In the times of Irfan Pathan, Zaheer Khan and Laxmipathy Balaji, another name has sprung up in the Indian fast bowling department.
Punjab fast bowler Gagandeep Singh has caught the selectors' attention with consistent performances in domestic cricket in the last couple of years.
On Tuesday the fast bowler was named in the list of 36 probables for the tri-series in Sri Lanka later this month, which also involves the West Indies.
The selection may not come as a surprise for cricket fans following the youngster's fortunes in domestic cricket.
Gagandeep was named in the Indian One-Day International side for the three-match series in Bangladesh last December. But after the team was shocked in the second match, the chance of making his international debut faded after India elected to play their full side in the third.
However, the 23 year old did not let the disappointment affect him. Instead, as he told rediff.com, he took a lot of positives just by being in the Indian dressing room in the company of the senior players.
Such is the spirit of the lad, who got interested in cricket at age 14 when he started playing for his school S D P School in Ludhiana.
"My coach Charanjeet Singh, who has been with me since my school days, has been instrumental in my career," he said.
Gagandeep then featured in the Punjab under-16 and under-19 sides before playing in the inter-district tournament for Ludhiana.
The big break came in 2000, when he was selected for the Punjab senior team.
"It was a special moment for me. In my first match I took five wickets against Hyderabad, which featured top-class batsmen like V V S Laxman and Mohammad Azharuddin in their line-up. I ended up with 18 wickets in four Ranji Trophy matches."
The right-hander then followed that up with another great year in the Ranji Trophy, in the 2001-2002 season. He claimed 22 wickets in four matches, after which he was selected for North Zone, for the Duleep Trophy.
Gagandeep says he benefited a lot from a stint at the MRF Pace Academy in Chennai, under the watchful eyes of Australian legend Dennis Lillee.
"Lillee guided me a lot on technical points, about using my front arm. He also stressed on how fitness is important for a fast bowler. I learnt a lot about being fit which has helped me immensely."
The wickets continued to come, as he scalped 30 wickets in 2002-2003, and then had a haul of 36 in 2003-2004.
He feels the vital spell which helped him catch the selectors' eyes was when he snared 20 wickets in two matches for Punjab in the Ranji Trophy last season, after which he was named for the Bangladesh ODIs.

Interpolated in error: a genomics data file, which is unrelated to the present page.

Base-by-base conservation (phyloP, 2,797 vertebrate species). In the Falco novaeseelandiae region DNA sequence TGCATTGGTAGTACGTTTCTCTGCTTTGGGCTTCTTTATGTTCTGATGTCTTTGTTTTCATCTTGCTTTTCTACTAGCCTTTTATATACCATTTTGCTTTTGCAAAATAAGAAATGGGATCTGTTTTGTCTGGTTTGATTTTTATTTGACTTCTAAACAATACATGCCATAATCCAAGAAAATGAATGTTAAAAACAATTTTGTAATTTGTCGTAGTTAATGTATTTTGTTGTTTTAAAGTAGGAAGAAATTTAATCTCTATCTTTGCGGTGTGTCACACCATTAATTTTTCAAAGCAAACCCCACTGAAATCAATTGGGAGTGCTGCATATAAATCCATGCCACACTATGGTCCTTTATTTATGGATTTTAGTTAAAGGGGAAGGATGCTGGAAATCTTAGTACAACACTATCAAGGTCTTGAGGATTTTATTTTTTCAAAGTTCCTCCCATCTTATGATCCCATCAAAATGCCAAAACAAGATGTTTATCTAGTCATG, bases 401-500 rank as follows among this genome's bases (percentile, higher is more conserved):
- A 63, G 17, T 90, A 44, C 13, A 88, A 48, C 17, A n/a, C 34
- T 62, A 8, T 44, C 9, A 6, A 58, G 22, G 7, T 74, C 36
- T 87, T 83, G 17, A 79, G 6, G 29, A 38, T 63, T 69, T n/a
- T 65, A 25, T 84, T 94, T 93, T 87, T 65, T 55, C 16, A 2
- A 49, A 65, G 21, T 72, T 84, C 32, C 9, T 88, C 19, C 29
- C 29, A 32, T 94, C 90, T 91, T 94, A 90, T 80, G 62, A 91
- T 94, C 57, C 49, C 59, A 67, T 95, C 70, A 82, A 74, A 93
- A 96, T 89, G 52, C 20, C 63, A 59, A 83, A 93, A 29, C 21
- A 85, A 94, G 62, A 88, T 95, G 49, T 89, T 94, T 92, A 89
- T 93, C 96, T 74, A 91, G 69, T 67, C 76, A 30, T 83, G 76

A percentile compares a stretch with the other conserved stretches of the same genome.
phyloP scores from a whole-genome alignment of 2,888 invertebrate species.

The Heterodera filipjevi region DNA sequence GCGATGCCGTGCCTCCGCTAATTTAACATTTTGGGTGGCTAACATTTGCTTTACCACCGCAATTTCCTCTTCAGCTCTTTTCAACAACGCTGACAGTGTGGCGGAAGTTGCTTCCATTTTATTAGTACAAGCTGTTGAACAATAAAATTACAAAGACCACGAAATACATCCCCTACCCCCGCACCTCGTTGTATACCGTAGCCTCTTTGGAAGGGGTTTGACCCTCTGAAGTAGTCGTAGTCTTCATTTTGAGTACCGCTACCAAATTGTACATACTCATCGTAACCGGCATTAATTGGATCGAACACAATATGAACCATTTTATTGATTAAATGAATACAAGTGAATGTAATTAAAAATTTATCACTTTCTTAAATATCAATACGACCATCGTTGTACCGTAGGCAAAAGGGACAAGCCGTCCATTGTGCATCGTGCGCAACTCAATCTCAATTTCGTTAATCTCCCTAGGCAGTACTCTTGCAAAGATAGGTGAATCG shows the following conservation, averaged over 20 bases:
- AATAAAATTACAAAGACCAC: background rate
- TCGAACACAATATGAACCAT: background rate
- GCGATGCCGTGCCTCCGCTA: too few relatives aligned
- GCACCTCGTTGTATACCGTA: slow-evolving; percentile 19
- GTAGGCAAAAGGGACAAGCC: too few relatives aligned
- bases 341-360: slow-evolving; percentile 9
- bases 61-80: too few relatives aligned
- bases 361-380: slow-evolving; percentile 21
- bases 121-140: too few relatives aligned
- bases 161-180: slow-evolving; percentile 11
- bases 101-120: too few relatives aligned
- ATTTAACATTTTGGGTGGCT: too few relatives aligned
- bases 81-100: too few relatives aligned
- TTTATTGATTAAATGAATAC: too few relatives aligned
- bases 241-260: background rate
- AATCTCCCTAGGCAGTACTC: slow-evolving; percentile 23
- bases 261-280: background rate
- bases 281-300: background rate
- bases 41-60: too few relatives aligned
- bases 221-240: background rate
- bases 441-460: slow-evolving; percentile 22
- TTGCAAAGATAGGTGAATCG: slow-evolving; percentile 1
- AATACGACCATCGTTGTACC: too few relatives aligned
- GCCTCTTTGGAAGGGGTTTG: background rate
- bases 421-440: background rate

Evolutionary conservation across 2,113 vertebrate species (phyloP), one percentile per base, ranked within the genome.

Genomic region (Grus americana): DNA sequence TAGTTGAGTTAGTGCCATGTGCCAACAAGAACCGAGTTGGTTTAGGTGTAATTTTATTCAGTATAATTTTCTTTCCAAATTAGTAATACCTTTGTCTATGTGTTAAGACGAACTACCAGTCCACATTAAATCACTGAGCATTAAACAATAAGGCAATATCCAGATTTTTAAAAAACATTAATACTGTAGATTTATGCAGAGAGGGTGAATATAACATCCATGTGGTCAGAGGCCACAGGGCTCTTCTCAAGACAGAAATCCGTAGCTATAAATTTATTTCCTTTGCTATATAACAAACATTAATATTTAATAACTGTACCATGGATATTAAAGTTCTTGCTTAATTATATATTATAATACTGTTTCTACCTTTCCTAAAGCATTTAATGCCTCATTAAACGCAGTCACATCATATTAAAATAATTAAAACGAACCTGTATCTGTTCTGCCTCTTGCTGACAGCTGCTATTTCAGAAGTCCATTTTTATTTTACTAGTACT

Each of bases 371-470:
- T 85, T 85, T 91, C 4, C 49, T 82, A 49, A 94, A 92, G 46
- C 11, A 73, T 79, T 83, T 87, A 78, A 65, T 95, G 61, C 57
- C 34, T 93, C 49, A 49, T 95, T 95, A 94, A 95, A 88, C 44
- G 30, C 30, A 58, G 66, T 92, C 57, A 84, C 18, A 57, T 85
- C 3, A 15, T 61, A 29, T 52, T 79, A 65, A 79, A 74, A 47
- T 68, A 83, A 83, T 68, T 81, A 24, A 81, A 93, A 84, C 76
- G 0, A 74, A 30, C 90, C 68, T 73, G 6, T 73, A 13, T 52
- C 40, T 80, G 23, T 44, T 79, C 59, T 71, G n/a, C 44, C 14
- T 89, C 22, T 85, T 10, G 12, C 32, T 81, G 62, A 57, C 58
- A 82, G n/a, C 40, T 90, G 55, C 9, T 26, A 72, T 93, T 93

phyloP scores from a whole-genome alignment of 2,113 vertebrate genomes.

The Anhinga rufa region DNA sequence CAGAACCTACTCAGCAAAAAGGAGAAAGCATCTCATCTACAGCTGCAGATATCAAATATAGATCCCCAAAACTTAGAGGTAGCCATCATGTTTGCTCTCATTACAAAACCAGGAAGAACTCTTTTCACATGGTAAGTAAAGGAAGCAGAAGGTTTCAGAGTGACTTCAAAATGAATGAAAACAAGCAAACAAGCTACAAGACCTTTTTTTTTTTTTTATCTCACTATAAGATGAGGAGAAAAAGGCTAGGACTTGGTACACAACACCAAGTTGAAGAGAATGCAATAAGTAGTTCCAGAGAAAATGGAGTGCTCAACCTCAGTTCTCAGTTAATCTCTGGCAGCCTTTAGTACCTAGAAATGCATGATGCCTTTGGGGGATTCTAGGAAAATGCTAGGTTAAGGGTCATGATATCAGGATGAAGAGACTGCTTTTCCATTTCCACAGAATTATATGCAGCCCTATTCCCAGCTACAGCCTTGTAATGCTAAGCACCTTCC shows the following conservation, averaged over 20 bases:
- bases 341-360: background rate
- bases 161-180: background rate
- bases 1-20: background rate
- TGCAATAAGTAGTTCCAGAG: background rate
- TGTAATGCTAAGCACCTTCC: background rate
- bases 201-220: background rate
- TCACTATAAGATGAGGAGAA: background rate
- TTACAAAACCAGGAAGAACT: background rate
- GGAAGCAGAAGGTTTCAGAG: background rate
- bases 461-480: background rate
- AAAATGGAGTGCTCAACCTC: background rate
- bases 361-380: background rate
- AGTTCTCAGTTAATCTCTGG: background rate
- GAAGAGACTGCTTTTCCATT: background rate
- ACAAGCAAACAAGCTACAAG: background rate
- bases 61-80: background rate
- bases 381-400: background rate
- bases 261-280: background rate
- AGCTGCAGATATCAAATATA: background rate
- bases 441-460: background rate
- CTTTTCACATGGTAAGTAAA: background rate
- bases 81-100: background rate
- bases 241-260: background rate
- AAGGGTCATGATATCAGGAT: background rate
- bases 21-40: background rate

"I took eight wickets against Baroda and 12 against Assam, which helped me find a place in the Indian ODI team.
"The outswinger is my main weapon," he replies, when questioned how he took most of his wickets.
He says he learnt a lot from then India coach John Wright during his time with the team in Bangladesh.
"Wright taught me the importance of using variation. He told me not to bowl the same stuff, to read the batsman's mind and bowl accordingly.
"He advised me to try to restrict and frustrate a batsman, which will force him to try something and give his wicket away. He always stressed on 'don't over-try for wickets, just maintain a good line and length and wickets will come'."
Gagandeep was one of the key factors in Punjab finishing runners-up in the Ranji Trophy. His record speaks for itself: 39 wickets in 6 Ranji Trophy matches at 17.61, with 4 five-wicket hauls and one ten-wicket haul.
He also had a productive time in the Ranji Trophy one-day tournament, in which he scalped nine wickets in four matches at an average of 9.55, with an outstanding economy rate of 2.52.
Gagandeep believes new Punjab coach Intikhab Alam, the former Pakistan captain, made a difference to the state side.
"He is a very good coach. Team confidence has really risen under him. He ensures the motivational level of the team is very high at all times. And the results are there to see."
He said despite being from Pakistan, 'Inty' did not have trouble communicating with the team.
"He speaks in Punjabi," says Gagandeep, "so language was never a problem. He mixed with the team very well, which proved to be so crucial."
The fast bowler now hopes to impress new coach Greg Chappell at next week's conditioning camp in Bangalore and win a berth for the Sri Lanka series.
With the regular fast bowlers fading away in the latter part of last season, Gagandeep might well get a chance to prove his worth.
Else, as he humbly concedes, he "will not mind waiting for the right opportunity at the right time".
After all, he believes in the saying: 'There is a right time for everything.'
Photograph: Prakash Singh/AFP/Getty Images